As Rapid City considers a mandate, let’s be clear: the virus is real and we should take proper precautions. This includes washing our hands, giving each other space (six feet), and wearing a mask when appropriate. The city’s shared objective is that we all abide by these safety measures during this pandemic.
I do not oppose wearing face coverings. I will defer to researchers to determine its effectiveness. What I do oppose is the use of force ($500 fine/30 days jail) to gain compliance. Enforcing these penalties will likely generate pushback and less compliance, moving us further away from our shared objective. It also makes this an even more political and contentious issue than it should be, deepening the divide among families, friends, and neighbors. There's another way.
My recommendation is to consider a similar approach to Sioux Falls. Our sister city passed a mandate yet did not include the use of force. I'm told they are already seeing positive results in terms of cooperation. In fact, Rapid City simply copied and pasted their ordinance, but we added consequences. Policy 101 states you shouldn't pass an ordinance you're not willing to enforce. I agree. As a result, a resolution was presented removing the use of force from the ordinance and adding in precautions we're asking citizens to take. If passed, it would be the first formal action taken regarding the pandemic since I returned to City Council. The Council and Mayor have the opportunity to send a powerful message by uniting and unanimously approving this resolution.
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One of my concerns about a heavy-handed approach is it may produce unintended consequences. Law enforcement has their hands full, tensions are already high, and we could create an environment where well-meaning citizens turn against one another. That's the last thing we need. There's no perfect solution, and we won't gain 100% compliance, but my hope is that we pursue the most successful outcome. Rather than come down with the hammer of mandates and lockdowns, let's use other tools in the toolbox and aim for cooperation.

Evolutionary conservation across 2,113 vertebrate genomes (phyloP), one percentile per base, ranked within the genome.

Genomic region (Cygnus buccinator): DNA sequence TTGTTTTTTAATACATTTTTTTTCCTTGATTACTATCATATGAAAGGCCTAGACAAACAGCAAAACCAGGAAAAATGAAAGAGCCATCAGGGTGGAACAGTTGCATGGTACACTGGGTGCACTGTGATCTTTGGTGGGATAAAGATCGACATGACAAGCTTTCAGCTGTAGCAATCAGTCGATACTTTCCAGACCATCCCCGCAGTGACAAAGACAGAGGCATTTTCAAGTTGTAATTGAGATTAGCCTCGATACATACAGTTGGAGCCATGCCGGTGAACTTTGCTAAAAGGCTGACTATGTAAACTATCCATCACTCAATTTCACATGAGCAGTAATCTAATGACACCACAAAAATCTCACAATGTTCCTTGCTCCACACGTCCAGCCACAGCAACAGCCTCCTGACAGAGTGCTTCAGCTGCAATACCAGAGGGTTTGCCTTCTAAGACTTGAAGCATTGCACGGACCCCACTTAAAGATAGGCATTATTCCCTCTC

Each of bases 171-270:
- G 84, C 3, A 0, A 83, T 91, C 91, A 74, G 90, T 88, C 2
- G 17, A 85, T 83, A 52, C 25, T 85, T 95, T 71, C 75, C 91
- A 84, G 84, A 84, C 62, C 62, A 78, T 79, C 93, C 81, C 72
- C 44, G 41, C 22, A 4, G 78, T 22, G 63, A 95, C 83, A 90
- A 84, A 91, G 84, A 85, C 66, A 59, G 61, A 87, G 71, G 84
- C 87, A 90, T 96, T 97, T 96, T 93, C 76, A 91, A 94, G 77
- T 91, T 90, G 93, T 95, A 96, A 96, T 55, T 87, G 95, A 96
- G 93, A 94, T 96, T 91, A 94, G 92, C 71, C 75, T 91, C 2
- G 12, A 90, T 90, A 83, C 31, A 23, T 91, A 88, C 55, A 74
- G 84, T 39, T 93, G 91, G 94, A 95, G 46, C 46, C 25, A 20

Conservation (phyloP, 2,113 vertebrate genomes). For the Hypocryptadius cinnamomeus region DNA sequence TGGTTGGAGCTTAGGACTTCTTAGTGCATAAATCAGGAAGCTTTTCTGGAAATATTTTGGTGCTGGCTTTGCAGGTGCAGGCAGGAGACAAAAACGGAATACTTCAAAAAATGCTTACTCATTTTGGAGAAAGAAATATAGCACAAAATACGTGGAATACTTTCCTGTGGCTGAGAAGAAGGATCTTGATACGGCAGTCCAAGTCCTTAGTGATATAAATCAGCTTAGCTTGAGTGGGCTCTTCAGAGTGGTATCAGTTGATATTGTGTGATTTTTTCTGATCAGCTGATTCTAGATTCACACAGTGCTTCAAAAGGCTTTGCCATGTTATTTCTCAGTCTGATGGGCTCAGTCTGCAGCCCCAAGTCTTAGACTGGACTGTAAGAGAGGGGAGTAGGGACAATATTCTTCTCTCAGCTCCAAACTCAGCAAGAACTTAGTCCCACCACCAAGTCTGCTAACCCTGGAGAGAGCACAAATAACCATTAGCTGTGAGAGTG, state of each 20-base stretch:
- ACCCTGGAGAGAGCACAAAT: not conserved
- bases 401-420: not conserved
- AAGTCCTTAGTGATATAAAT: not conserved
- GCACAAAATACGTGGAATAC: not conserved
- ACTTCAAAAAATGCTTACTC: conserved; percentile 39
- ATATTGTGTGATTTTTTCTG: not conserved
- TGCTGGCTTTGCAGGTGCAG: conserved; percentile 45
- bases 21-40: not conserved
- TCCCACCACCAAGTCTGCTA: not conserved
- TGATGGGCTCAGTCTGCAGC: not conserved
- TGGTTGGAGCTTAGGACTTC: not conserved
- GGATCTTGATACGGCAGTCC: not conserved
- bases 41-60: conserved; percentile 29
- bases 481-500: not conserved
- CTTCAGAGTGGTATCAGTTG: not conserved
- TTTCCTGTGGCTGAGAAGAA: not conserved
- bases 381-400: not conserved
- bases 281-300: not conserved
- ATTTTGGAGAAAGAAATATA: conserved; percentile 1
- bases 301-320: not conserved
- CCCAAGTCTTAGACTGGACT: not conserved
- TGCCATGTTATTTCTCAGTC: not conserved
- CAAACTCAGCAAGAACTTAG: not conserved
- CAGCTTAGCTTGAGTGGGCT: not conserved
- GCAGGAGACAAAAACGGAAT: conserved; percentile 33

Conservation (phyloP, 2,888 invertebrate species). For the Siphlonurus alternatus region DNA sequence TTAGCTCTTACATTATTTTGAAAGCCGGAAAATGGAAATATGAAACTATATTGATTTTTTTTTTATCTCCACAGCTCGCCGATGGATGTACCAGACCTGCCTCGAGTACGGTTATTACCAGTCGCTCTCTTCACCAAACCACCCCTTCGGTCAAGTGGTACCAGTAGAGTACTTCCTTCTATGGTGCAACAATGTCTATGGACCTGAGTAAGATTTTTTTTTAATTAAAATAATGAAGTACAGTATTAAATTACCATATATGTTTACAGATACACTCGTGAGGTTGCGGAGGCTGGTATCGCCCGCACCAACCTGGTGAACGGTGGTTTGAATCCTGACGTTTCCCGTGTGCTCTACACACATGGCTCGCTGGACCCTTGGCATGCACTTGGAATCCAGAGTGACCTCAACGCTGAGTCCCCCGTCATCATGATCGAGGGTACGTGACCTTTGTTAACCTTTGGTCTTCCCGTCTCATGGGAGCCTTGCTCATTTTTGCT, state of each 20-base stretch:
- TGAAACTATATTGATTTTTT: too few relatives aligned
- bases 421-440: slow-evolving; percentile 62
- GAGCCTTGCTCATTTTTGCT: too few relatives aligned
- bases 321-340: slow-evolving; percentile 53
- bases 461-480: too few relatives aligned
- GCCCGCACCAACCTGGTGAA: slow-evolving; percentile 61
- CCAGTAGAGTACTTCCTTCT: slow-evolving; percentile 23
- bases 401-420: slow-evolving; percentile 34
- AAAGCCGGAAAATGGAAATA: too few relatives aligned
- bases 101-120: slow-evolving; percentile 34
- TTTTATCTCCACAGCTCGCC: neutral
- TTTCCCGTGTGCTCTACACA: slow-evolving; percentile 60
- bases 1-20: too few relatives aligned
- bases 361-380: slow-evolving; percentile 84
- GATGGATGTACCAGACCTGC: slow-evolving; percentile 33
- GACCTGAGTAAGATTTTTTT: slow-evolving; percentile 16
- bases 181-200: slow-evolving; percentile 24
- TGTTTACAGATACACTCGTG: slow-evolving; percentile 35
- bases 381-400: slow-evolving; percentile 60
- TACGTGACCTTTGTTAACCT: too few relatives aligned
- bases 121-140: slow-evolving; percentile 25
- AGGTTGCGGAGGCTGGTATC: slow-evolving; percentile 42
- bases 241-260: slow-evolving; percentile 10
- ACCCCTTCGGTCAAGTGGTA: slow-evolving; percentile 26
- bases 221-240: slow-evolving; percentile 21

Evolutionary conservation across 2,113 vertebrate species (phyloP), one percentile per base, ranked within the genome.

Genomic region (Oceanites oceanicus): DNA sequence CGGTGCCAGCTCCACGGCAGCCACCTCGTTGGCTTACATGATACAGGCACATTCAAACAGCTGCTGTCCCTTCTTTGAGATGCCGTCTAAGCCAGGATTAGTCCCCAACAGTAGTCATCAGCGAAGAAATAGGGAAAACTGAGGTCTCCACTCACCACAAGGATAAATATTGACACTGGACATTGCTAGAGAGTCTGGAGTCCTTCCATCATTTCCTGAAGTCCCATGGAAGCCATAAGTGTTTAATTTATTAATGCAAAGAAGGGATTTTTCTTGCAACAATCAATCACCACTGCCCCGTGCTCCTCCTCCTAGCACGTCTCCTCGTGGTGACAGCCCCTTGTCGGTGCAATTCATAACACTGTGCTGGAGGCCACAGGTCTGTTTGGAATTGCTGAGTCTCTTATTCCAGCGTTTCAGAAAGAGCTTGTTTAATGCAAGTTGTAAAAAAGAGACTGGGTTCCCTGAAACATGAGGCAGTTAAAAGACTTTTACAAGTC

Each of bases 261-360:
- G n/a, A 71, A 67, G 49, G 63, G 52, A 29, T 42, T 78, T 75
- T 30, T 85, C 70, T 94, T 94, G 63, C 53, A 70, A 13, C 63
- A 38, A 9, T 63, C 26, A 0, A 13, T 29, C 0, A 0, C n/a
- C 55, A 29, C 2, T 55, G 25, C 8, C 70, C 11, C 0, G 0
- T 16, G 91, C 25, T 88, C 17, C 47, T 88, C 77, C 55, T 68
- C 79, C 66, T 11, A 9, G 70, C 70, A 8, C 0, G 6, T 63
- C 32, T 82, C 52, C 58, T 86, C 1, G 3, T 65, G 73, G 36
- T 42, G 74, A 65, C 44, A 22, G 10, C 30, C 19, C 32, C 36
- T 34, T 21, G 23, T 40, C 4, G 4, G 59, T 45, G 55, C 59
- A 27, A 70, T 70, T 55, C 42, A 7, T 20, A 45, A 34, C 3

I believe in Rapid City. We have caring citizens who are doing their best. The spirit of independence is strong here; so is the spirit of cooperation. As elected officials, we strive to balance public policy with public health for the public good—all within the guardrails of the public's rights. Let's allow the public an opportunity to live responsibly, act respectfully, and practice situational awareness.
This pandemic is heartbreaking. I can hear the exhaustion and frustration in the voices of caregivers, teachers, and front line workers. I can see the confusion and anxiety in the eyes of children and teenagers (and parents). I can sense the tension and despair in our community and beyond. And sadly, we have loved ones and neighbors suffering from this virus. I wish simply passing a city law would make it all go away.
It feels like we're all trying to keep our head above water. I confess I sometimes struggle too. Please know I have the community's best interest at heart. I believe the Mayor and my colleagues on City Council do as well. While we may not agree on the best approach to take, or which tools to use, we should strive to practice courtesy and respect as we navigate this season. I continue to pray for wisdom to make the right decisions not just for the moment, but also for the long-term welfare of our community.
We can't always get around tough times, but together, we can get through them.
Jason Salamun is a City Councilman for Ward 3 in Rapid City.